Sully Quits ICAO Ambassador Job


After six months in the post, Capt. Chesley (Sully) Sullenberger has resigned as the U.S.’s ambassador to the International Civil Aviation Organization (ICAO). Sullenberger said in a brief statement on Thursday that it was a tough decision but he didn’t offer any explanation for it. A State Department spokesman was similarly vague in describing the Flight 1549 captain’s brief tenure as saying Sully’s “indisputable credibility on aviation safety and security matters reinforced American leadership on those issues and strengthened our nation’s partnerships across the globe.”

The sudden vacancy occurs as the ICAO, which is a U.N. body that sets air carrier policy for more than 90 percent of the world, is preparing for its triennial assembly later this year. Aircraft emissions and a long-term agreement on greater efficiency will be at the top of the agenda and the U.S., as the largest aviation nation in the group, will play a pivotal role. Sullenberger has recently been personally lobbying against a bid by regional airlines to cut the experience provisions for new airline pilots.

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  1. ICAO is a political entity; Sully likely just wanted to do things right.
    Example; the nonsensical “recommendation” of age 65 as a limit for professional pilots.
    Medical studies showed no reason, the limit was supposed to go away, but after someone from a country with a limit got into ICAO; the “recommendation” was made permanent.
    Sully was forced to retire by a nonsensical age limit; he was likely at the peak of his competency, which illustrates the idiocy of stupid decisions by bureaucrats.

  2. “ICAO, which is a U.N. body”. Says it all, really. Another useless talk fest and gravy train for useless eaters. Glad he has left.
    Australia and New Zealand have no age limit for domestic and Aus-NZ routes, although some limits for carrying passengers. I have a friend who is 75 who still flies Boeing 737’s on night freight operations. Haven’t heard of any issues.

  3. A man like Sullenberger is becoming “extinct” He is knowledgeable, knows how to confront PCs and BS. So, knowing who he is I bet he got tired about the BS that U.N. and ICAO is putting up with. Too bad because if Men like him is leaving leadership positions more room for nonsense expands. It’s a loosing war. The whole world is falling for “central BS” control. One alone can’t make much… Said to see…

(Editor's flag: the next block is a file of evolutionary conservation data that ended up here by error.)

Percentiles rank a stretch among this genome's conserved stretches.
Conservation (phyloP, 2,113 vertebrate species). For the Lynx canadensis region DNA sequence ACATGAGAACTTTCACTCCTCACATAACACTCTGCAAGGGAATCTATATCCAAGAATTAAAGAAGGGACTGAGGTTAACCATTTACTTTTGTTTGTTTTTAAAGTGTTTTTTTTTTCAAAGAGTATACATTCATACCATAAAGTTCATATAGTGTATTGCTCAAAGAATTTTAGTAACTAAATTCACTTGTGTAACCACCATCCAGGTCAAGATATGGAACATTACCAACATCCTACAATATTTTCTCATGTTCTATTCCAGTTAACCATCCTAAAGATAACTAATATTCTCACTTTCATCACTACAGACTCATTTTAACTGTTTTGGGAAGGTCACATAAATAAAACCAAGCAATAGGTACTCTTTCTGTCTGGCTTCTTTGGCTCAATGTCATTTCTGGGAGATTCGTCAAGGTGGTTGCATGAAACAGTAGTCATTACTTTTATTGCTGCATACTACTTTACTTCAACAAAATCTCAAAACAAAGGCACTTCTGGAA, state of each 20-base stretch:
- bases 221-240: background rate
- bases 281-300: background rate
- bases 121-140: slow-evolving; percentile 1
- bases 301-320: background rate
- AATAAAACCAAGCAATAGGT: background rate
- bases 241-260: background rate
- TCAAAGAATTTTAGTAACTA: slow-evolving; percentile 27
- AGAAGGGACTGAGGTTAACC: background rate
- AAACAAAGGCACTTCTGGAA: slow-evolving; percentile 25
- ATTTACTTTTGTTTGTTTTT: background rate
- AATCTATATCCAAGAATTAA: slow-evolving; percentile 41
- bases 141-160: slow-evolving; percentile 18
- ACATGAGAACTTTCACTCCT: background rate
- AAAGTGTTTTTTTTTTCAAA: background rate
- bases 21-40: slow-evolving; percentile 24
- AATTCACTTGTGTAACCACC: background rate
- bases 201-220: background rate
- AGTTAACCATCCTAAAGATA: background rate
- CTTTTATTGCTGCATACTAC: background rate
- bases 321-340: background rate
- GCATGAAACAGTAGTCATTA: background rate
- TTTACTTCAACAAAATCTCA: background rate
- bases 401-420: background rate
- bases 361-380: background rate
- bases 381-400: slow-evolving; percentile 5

• You are essentially misinformed. No, they did not hit the ditch switch, but that was for a very good reason: the ditch switch was at the end of a long checklist that they didn’t have time to complete. In addition, the ditch switch wouldn’t have made any difference anyways.
      From the NTSB report:

      “Even though the engines did not experience a total loss of thrust, the Engine Dual Failure checklist was the most applicable checklist contained in the US Airways QRH, which was developed in accordance with the Airbus QRH, to address the accident event because it was the only checklist that contained guidance to follow if an engine restart was not possible and if a forced landing or ditching was anticipated (starting from 3,000 feet). However, according to postaccident interviews and CVR data, the flight crew did not complete the Engine Dual Failure checklist, which had 3 parts and was 3 pages long. Although the flight crewmembers were able to complete most of part 1 of the checklist, they were not able to start parts 2 and 3 of the checklist because of the airplane’s low altitude and the limited time available.”

      Even if they had hit the ditch switch, it wouldn’t have mattered. 1549 hit the water hard and the underside of the fuselage was all torn up. Just take a look at the pictures of the underside of the aircraft — it suffered major damage.